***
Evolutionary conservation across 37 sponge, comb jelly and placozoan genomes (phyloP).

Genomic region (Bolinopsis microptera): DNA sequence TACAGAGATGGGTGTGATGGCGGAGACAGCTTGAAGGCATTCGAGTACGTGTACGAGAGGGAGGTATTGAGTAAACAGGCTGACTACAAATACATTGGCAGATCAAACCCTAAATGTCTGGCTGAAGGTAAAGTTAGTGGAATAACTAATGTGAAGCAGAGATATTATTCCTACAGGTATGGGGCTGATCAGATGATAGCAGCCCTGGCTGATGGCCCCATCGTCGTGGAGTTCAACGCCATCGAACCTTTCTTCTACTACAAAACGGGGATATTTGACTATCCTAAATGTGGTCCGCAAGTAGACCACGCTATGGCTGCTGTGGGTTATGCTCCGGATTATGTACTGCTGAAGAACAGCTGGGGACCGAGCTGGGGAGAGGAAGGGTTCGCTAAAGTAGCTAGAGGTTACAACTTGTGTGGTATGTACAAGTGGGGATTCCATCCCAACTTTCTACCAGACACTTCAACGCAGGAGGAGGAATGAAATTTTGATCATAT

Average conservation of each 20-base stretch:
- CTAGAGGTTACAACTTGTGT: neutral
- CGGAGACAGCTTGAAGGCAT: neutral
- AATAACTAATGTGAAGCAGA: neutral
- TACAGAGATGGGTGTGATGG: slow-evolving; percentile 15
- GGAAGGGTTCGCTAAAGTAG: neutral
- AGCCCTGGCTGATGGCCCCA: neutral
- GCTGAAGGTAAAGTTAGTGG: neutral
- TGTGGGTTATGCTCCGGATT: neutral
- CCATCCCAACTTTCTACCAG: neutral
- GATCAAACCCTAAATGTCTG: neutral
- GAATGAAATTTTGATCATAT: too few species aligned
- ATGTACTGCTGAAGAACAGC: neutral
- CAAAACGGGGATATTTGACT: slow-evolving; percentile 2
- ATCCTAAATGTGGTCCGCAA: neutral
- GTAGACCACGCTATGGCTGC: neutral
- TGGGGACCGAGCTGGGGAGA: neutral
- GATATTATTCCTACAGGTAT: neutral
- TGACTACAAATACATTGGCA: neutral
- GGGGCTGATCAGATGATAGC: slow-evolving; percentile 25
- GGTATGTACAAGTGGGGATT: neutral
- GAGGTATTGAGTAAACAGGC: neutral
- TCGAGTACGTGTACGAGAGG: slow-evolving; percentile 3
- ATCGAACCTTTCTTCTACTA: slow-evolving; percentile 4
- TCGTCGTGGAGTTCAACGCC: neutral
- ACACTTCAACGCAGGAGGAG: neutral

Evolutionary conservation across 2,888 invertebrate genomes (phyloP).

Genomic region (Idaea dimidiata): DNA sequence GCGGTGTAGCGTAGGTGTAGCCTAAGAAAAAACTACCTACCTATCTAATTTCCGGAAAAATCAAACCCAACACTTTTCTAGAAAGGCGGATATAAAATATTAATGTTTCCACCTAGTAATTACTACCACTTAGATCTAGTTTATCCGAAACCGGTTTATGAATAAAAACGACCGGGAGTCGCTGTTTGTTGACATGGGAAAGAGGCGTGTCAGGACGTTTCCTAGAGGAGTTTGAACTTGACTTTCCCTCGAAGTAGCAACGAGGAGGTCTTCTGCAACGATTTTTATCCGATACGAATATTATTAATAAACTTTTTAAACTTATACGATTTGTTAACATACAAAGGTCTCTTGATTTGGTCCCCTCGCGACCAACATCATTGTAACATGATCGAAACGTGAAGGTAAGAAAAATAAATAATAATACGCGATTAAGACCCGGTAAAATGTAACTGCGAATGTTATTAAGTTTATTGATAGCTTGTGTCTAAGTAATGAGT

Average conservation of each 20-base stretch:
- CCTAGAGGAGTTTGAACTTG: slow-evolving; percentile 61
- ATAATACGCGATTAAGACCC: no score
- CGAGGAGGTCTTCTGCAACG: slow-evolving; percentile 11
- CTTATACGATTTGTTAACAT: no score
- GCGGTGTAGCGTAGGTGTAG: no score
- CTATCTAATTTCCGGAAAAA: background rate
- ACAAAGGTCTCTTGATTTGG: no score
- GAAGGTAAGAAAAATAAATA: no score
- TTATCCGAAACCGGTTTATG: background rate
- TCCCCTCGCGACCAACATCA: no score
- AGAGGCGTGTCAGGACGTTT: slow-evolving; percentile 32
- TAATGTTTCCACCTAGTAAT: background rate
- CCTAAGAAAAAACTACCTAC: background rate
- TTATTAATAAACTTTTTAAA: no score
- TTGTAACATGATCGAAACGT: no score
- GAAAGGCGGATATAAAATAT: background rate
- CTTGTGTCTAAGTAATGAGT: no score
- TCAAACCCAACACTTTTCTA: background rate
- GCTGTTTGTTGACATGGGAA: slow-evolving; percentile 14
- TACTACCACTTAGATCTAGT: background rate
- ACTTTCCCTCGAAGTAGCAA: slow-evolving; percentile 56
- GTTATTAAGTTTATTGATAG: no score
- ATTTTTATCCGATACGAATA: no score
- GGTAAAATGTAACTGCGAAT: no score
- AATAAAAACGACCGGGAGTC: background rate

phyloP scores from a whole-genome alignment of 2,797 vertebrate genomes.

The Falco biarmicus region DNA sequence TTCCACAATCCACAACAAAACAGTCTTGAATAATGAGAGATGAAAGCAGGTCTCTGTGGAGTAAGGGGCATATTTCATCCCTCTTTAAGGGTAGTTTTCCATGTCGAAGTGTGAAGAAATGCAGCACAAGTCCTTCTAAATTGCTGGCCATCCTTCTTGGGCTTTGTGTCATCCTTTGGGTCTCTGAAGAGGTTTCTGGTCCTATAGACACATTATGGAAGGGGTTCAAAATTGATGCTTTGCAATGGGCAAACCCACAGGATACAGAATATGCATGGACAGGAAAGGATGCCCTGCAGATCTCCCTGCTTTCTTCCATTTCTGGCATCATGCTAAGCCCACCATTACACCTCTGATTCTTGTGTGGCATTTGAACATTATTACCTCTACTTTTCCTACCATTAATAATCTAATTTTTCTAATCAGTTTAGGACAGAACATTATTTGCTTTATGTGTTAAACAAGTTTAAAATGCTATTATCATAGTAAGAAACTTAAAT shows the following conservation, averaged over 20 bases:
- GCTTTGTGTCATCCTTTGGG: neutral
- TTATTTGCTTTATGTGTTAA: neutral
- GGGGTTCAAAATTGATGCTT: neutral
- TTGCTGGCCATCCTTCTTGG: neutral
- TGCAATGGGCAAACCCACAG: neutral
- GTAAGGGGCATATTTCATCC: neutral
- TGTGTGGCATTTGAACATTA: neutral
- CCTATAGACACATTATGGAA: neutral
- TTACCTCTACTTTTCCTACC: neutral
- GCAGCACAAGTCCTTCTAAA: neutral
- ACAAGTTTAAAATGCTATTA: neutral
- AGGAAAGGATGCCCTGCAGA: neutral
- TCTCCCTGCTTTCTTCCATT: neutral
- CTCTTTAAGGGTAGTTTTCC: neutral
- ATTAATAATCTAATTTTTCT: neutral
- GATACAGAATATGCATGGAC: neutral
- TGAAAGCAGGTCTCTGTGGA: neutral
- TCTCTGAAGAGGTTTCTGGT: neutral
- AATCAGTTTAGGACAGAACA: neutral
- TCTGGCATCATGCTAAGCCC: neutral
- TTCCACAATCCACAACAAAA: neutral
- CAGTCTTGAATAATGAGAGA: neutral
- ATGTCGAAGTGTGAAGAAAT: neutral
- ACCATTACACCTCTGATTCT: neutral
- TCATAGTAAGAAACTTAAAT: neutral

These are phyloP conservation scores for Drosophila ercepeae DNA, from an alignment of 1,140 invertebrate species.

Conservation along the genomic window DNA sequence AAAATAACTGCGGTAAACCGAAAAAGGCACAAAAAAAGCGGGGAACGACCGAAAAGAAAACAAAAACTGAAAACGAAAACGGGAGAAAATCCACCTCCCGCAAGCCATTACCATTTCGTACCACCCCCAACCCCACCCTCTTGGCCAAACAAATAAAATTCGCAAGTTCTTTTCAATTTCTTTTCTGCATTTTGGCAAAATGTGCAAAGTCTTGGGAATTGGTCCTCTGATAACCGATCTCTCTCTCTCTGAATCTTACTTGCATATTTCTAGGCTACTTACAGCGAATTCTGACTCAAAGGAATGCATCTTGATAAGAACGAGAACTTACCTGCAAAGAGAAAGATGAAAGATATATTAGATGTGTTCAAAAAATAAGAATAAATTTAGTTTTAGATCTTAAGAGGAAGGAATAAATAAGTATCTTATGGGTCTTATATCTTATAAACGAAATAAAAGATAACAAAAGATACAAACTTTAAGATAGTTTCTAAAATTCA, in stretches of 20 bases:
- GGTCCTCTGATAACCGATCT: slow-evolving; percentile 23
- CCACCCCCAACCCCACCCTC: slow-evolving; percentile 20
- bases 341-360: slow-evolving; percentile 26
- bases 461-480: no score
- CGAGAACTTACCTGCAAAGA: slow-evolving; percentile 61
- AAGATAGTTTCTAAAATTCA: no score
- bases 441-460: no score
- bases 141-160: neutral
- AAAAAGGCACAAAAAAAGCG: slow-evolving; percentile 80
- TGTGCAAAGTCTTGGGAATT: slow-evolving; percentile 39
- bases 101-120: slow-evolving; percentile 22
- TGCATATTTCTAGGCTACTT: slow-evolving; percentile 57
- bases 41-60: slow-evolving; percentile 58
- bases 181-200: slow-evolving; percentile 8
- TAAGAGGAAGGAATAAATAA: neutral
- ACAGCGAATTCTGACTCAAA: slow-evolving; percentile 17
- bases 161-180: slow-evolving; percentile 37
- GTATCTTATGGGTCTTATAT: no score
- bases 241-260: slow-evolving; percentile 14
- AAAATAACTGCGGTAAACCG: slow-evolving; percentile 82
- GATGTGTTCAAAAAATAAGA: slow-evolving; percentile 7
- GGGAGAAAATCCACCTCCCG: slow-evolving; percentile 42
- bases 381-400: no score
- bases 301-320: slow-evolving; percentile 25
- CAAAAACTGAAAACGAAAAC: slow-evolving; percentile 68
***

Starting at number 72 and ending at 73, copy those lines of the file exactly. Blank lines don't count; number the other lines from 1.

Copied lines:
- CTCTTTAAGGGTAGTTTTCC: neutral
- ATTAATAATCTAATTTTTCT: neutral